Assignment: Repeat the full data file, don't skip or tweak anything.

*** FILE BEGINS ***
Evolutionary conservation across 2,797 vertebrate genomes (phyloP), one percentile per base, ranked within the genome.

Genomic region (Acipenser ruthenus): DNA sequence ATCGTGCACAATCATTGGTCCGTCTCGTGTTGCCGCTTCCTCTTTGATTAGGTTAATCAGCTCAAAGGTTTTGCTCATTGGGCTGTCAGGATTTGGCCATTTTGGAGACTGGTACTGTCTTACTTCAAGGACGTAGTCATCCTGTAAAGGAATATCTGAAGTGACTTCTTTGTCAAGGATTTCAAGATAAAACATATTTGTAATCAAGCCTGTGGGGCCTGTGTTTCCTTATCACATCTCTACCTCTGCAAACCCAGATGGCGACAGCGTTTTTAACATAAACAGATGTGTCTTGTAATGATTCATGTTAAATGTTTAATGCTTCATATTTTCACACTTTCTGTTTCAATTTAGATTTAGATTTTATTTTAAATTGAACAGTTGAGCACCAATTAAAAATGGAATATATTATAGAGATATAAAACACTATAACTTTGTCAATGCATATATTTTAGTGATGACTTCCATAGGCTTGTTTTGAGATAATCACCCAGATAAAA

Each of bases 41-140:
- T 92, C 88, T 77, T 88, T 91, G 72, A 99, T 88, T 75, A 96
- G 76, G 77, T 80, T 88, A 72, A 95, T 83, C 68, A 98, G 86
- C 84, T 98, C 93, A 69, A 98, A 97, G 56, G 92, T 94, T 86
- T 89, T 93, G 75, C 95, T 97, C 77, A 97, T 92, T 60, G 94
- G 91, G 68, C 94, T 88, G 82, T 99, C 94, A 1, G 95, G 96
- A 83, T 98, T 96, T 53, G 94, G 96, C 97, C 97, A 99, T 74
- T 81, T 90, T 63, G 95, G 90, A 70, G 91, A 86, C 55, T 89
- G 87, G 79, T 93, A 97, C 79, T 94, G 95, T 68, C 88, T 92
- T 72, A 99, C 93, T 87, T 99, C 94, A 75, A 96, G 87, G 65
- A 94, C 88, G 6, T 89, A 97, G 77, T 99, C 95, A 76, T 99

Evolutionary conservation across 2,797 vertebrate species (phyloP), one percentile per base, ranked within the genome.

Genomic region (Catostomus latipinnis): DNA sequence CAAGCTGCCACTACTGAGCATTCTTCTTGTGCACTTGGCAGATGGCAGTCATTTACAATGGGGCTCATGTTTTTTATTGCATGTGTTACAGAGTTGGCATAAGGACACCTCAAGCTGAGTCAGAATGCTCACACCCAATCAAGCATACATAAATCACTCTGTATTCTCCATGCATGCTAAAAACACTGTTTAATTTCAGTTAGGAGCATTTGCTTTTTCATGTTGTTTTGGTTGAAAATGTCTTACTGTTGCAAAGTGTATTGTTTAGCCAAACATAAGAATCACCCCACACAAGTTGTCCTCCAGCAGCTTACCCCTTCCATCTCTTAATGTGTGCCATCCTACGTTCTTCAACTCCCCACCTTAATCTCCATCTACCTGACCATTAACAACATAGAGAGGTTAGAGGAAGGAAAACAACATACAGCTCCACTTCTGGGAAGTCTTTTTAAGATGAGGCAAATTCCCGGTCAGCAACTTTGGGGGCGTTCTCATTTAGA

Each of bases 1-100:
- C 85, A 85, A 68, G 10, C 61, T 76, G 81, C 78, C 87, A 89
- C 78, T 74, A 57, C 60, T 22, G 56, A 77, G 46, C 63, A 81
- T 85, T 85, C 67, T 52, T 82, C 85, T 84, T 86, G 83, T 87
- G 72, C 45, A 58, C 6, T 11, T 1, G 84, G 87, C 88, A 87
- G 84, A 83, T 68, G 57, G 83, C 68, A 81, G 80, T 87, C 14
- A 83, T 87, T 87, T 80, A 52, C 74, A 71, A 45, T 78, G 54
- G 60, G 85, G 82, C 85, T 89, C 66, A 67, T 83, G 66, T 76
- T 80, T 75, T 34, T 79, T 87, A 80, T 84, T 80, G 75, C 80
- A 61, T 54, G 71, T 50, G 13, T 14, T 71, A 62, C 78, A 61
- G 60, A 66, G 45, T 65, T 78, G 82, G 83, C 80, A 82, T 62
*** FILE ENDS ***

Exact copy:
Evolutionary conservation across 2,797 vertebrate genomes (phyloP), one percentile per base, ranked within the genome.

Genomic region (Acipenser ruthenus): DNA sequence ATCGTGCACAATCATTGGTCCGTCTCGTGTTGCCGCTTCCTCTTTGATTAGGTTAATCAGCTCAAAGGTTTTGCTCATTGGGCTGTCAGGATTTGGCCATTTTGGAGACTGGTACTGTCTTACTTCAAGGACGTAGTCATCCTGTAAAGGAATATCTGAAGTGACTTCTTTGTCAAGGATTTCAAGATAAAACATATTTGTAATCAAGCCTGTGGGGCCTGTGTTTCCTTATCACATCTCTACCTCTGCAAACCCAGATGGCGACAGCGTTTTTAACATAAACAGATGTGTCTTGTAATGATTCATGTTAAATGTTTAATGCTTCATATTTTCACACTTTCTGTTTCAATTTAGATTTAGATTTTATTTTAAATTGAACAGTTGAGCACCAATTAAAAATGGAATATATTATAGAGATATAAAACACTATAACTTTGTCAATGCATATATTTTAGTGATGACTTCCATAGGCTTGTTTTGAGATAATCACCCAGATAAAA

Each of bases 41-140:
- T 92, C 88, T 77, T 88, T 91, G 72, A 99, T 88, T 75, A 96
- G 76, G 77, T 80, T 88, A 72, A 95, T 83, C 68, A 98, G 86
- C 84, T 98, C 93, A 69, A 98, A 97, G 56, G 92, T 94, T 86
- T 89, T 93, G 75, C 95, T 97, C 77, A 97, T 92, T 60, G 94
- G 91, G 68, C 94, T 88, G 82, T 99, C 94, A 1, G 95, G 96
- A 83, T 98, T 96, T 53, G 94, G 96, C 97, C 97, A 99, T 74
- T 81, T 90, T 63, G 95, G 90, A 70, G 91, A 86, C 55, T 89
- G 87, G 79, T 93, A 97, C 79, T 94, G 95, T 68, C 88, T 92
- T 72, A 99, C 93, T 87, T 99, C 94, A 75, A 96, G 87, G 65
- A 94, C 88, G 6, T 89, A 97, G 77, T 99, C 95, A 76, T 99

Evolutionary conservation across 2,797 vertebrate species (phyloP), one percentile per base, ranked within the genome.

Genomic region (Catostomus latipinnis): DNA sequence CAAGCTGCCACTACTGAGCATTCTTCTTGTGCACTTGGCAGATGGCAGTCATTTACAATGGGGCTCATGTTTTTTATTGCATGTGTTACAGAGTTGGCATAAGGACACCTCAAGCTGAGTCAGAATGCTCACACCCAATCAAGCATACATAAATCACTCTGTATTCTCCATGCATGCTAAAAACACTGTTTAATTTCAGTTAGGAGCATTTGCTTTTTCATGTTGTTTTGGTTGAAAATGTCTTACTGTTGCAAAGTGTATTGTTTAGCCAAACATAAGAATCACCCCACACAAGTTGTCCTCCAGCAGCTTACCCCTTCCATCTCTTAATGTGTGCCATCCTACGTTCTTCAACTCCCCACCTTAATCTCCATCTACCTGACCATTAACAACATAGAGAGGTTAGAGGAAGGAAAACAACATACAGCTCCACTTCTGGGAAGTCTTTTTAAGATGAGGCAAATTCCCGGTCAGCAACTTTGGGGGCGTTCTCATTTAGA

Each of bases 1-100:
- C 85, A 85, A 68, G 10, C 61, T 76, G 81, C 78, C 87, A 89
- C 78, T 74, A 57, C 60, T 22, G 56, A 77, G 46, C 63, A 81
- T 85, T 85, C 67, T 52, T 82, C 85, T 84, T 86, G 83, T 87
- G 72, C 45, A 58, C 6, T 11, T 1, G 84, G 87, C 88, A 87
- G 84, A 83, T 68, G 57, G 83, C 68, A 81, G 80, T 87, C 14
- A 83, T 87, T 87, T 80, A 52, C 74, A 71, A 45, T 78, G 54
- G 60, G 85, G 82, C 85, T 89, C 66, A 67, T 83, G 66, T 76
- T 80, T 75, T 34, T 79, T 87, A 80, T 84, T 80, G 75, C 80
- A 61, T 54, G 71, T 50, G 13, T 14, T 71, A 62, C 78, A 61
- G 60, A 66, G 45, T 65, T 78, G 82, G 83, C 80, A 82, T 62